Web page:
Early stirrings of the germ theory

The germ theory of disease, which holds that certain diseases are caused by living organisms, occurred to people thousands of years ago, but  it was proved only in the 19th century.

In the western tradition, the Roman scholar Marcus Terentius Varro first laid out the germ theory in his book, On Agriculture, a practical guide published in about 36 B.C. In it, Varro advises the farmer against building near swamps because “certain minute animals, invisible to the eye, breed there and, borne by the air, reach inside the body by way of the mouth and nose and cause diseases that are difficult to get rid of.”

Varro was a prodigious scholar and well known public figure, and his works were highly influential. However, at least some of his contemporaries, apparently including the writer/philosopher/statesman Marcus Tullius Cicero, considered his germ theory a crackpot idea.

It is worth noting that the Atharva Veda, the first Indian book that addresses medical topics, includes a fairly detailed germ theory. The book identifies a number of living organisms that were deemed responsible for causing various diseases, and prescribes cures to kill the organisms. The Atharva Veda was written down about 200 B.C., but its ideas may date as far back as 1,000 B.C.

Making birth possible for millions

For the first time ever, the Nobel Prize committee has awarded one of its coveted medals — and $1-million-plus in prize money — to a scientist who worked in the area of reproduction.

The British biologist Robert G. Edwards won the Nobel Prize in "physiology or medicine" today for pioneering in vitro fertilization with a colleague, Patrick Steptoe, a gynecologist and medical researcher who died in 1988. The pair's efforts led to the birth of the first "test tube baby," Louise Brown, on July 25, 1978.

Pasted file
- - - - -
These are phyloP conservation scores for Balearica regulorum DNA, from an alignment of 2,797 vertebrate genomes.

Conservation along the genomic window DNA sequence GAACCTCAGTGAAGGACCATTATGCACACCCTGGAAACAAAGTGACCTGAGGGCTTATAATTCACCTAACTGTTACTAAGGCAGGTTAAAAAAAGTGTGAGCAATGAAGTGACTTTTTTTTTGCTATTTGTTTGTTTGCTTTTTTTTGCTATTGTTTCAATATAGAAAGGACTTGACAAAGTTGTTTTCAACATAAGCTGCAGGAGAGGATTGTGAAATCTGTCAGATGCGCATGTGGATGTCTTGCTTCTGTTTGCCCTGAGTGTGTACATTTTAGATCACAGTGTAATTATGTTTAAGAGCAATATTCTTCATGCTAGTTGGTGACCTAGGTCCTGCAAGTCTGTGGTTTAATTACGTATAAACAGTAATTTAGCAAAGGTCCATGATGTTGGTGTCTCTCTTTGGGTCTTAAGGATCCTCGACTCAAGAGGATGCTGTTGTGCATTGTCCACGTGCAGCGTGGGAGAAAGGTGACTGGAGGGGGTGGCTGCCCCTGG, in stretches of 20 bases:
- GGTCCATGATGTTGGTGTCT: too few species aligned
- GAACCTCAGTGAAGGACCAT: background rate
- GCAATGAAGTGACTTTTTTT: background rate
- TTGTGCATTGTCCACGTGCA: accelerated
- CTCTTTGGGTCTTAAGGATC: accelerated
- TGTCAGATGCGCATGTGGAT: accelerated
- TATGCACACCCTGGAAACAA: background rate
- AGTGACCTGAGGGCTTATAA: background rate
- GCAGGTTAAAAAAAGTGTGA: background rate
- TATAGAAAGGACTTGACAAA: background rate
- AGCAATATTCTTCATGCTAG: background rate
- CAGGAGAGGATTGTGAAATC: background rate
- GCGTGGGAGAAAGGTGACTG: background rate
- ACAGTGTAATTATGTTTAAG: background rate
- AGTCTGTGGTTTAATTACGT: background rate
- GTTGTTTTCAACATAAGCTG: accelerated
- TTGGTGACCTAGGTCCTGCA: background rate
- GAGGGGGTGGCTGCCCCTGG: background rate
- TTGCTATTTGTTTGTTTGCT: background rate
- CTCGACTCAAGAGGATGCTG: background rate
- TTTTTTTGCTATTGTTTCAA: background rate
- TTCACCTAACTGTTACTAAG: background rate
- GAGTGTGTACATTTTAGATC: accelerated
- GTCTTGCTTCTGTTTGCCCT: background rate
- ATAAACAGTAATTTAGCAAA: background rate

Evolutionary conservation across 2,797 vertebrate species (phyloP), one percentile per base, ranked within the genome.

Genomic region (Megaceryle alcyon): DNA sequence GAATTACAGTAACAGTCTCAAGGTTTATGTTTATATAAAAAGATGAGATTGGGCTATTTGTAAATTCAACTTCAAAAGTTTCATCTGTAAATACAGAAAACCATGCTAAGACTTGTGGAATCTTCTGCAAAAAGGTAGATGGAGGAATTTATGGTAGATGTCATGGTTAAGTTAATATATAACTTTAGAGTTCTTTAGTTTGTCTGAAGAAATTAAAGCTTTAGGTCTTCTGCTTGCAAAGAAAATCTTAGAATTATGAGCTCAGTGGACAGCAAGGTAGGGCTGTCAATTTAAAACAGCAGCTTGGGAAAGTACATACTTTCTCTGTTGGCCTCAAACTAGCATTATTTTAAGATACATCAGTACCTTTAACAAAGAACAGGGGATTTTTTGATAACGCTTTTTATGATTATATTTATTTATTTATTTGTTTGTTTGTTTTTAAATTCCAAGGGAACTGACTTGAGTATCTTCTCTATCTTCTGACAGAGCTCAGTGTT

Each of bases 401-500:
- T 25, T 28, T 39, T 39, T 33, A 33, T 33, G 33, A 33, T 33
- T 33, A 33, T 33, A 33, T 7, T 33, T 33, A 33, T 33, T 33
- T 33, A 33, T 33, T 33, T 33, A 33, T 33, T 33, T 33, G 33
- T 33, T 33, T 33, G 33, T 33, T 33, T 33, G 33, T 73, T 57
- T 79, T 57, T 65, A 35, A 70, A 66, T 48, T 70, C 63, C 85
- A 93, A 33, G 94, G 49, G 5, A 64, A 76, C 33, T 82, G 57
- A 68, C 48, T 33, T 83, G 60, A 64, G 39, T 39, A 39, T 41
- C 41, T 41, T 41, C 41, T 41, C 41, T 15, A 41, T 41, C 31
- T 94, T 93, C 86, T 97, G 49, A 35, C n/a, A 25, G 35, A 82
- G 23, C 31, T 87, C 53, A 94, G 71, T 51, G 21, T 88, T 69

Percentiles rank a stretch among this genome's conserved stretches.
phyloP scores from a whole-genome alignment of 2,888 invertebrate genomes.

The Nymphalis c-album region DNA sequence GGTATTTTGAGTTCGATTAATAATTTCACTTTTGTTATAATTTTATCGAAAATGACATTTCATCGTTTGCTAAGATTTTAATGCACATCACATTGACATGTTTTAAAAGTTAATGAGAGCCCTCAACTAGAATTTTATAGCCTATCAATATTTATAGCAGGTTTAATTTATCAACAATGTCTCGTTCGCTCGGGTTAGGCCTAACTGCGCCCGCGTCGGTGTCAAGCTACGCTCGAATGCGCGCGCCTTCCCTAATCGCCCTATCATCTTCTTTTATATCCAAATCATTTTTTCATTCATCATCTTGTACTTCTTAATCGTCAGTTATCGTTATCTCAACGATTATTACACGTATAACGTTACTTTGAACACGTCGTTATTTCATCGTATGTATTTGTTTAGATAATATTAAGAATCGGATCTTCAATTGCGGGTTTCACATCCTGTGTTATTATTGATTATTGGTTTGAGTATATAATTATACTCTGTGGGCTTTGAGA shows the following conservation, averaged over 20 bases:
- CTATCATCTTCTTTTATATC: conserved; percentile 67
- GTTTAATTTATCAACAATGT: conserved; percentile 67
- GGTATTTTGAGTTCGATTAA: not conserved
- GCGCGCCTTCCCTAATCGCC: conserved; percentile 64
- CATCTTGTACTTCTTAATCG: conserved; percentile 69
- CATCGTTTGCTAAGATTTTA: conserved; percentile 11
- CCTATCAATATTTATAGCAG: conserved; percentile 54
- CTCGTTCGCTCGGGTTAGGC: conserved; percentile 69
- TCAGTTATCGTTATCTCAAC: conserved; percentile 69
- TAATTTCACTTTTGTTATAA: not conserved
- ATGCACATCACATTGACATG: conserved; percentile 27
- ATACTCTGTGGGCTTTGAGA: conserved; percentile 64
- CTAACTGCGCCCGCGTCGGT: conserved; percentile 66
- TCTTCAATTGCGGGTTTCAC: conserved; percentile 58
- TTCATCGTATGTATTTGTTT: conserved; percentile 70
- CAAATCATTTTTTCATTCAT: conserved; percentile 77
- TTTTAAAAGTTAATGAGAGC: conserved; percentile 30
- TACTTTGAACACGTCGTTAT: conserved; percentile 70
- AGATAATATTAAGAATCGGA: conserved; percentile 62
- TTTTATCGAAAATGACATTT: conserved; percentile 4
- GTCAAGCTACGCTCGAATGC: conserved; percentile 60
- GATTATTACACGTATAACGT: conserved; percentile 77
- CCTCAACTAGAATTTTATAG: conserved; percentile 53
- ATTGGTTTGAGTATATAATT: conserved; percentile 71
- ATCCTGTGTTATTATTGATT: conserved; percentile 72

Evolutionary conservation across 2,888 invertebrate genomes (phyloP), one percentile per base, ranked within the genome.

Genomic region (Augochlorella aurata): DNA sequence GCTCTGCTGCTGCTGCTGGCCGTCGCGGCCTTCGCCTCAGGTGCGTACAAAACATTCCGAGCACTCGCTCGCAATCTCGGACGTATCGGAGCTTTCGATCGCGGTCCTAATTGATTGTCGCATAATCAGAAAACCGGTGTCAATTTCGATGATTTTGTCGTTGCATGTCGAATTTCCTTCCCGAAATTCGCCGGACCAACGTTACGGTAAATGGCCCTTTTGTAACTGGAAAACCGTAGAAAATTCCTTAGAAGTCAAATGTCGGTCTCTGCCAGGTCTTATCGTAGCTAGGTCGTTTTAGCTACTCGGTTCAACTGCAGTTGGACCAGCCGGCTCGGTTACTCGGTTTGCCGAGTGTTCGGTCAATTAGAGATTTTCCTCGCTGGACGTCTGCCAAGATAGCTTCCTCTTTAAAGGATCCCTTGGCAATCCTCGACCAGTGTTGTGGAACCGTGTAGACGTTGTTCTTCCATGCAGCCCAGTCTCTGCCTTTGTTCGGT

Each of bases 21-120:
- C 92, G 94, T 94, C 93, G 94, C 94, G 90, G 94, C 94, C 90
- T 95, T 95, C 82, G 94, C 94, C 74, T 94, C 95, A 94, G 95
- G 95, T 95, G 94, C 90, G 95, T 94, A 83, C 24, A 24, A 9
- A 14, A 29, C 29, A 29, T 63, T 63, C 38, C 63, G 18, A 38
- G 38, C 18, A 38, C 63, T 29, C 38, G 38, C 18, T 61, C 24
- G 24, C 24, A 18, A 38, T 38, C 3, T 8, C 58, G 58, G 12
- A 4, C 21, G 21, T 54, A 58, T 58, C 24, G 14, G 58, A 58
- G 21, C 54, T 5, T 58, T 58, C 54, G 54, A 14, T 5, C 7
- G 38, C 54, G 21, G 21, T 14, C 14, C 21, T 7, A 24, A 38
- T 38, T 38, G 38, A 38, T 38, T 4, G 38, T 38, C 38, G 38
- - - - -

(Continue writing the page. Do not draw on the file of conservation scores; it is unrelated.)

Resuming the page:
Since then, four million babies have been born with the assistance of IVF, in which sperm and egg are united outside the mother's body and then transferred to the womb.

The Nobel Committee waited more than 30 years to make the award. Edwards, who spent most of his career at Cambridge University, is 85 years old and "not in a position to understand the honor he has received today,” a colleague, Dr. Michael Macnamee, was quoted as saying in a New York Times article by Nicholas Wade.

Edwards and Steptoe unlocked many of the secrets of the human reproductive system on their way to success with IVF. They tried 40 embryo transfers before they achieved a pregnancy, which turned out to be ectopic. The second try led to the birth of a daughter to Leslie and Gilbert Brown of Oldham, in Greater Manchester, England.

Like virtually all medical visionaries, Edwards and Steptoe were subjected to vitriolic attacks. The British medical establishment withheld all manner of support from them, even after Louise Brown's birth.

But the joy of millions of families all over the world who were able to hold their own babies as a result of IVF technology eventually quelled the critics.

Louise Brown, herself the mother of a three-year-old boy, said of the award today: "It's fantastic news; me and Mum are so glad that one of the pioneers of IVF has been given the recognition he deserves. We hold Bob in great affection and are delighted to send our personal congratulations to him and his family at this time."

Blood draw

The science writer Douglas Starr has made something of a specialty of blood.

His book, Blood: The Epic History of Medicine and Commerce, and the PBS documentary series it inspired, Red Gold, cover the waterfront on this vital component of life, and our relationship to it.

The PBS website has a great discussion guide that sums up the topic impressively, and includes a timeline of important developments in our evolving relationship with blood.

Red Gold